There are three major factors that often breed single parents: death, separation or divorce, and parenting out of wedlock. Society is more sympathetic towards single moms than single dads. People easily offer help to mothers than fathers. It is common to support single moms but people still demand help from single dads. What an irony!

Many extended family members rarely task single moms for financial obligations, except if they earn big or live overtly above average. Regardless of how the single dad manages to get by, extended family members will flock in to demand money from him. While some concerned family members do encourage their single dad relations to consider taking another shot at marriage, single moms are much more under intense pressure to “move on and start life again.”

In his book, “Marriage, Divorce, and Remarriage”, Kenneth E. Hagin of blessed memory narrated the travails of a pastor whose wife walked away from the marriage leaving behind her children, including an 18-month-old toddler. He recounted how this man of God would carry the baby on his lap and began to weep in the closet of his house because there was no mother or helper to cater for the children. Honestly, the life of a single dad is more traumatic and challenging than expressed.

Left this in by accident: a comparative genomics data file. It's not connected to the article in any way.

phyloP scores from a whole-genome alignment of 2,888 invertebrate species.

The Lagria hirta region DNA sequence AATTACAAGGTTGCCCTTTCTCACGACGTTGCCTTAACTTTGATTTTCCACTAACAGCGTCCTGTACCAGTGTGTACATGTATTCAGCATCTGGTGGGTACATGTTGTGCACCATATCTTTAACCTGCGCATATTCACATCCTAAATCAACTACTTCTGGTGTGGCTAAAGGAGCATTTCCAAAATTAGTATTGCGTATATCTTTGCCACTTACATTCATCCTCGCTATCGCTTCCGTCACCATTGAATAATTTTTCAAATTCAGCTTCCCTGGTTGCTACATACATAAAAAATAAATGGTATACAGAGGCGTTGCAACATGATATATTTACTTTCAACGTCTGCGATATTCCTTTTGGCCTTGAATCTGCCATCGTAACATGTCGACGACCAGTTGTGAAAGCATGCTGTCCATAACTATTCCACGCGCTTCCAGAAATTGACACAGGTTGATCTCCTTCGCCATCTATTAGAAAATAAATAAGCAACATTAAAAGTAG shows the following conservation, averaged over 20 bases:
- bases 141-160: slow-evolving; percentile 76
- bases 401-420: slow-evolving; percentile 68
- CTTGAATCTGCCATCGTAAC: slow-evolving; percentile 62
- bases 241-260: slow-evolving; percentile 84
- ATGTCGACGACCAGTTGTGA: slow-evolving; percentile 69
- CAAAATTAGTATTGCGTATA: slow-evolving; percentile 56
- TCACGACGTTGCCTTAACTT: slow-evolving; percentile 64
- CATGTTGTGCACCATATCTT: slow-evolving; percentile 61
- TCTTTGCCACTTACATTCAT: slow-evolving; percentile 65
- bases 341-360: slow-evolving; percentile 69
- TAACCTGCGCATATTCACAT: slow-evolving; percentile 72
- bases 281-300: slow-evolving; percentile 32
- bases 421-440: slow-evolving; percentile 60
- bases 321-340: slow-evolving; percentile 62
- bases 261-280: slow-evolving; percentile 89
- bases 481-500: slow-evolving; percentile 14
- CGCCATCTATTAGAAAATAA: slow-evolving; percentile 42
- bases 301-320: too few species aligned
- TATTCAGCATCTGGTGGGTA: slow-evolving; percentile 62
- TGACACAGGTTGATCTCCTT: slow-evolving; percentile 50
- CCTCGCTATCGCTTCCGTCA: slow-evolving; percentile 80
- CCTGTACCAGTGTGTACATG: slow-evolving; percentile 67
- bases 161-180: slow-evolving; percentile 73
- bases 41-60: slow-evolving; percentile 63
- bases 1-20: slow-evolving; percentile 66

Here is another similar account of a man who suddenly found himself a single dad, no thanks to the callousness of his wife. Steve, 56, has two children aged four and seven. He describes the difficulties of coping with the challenges of parenting after his wife left; society’s perceptions of men, and trying to make a living.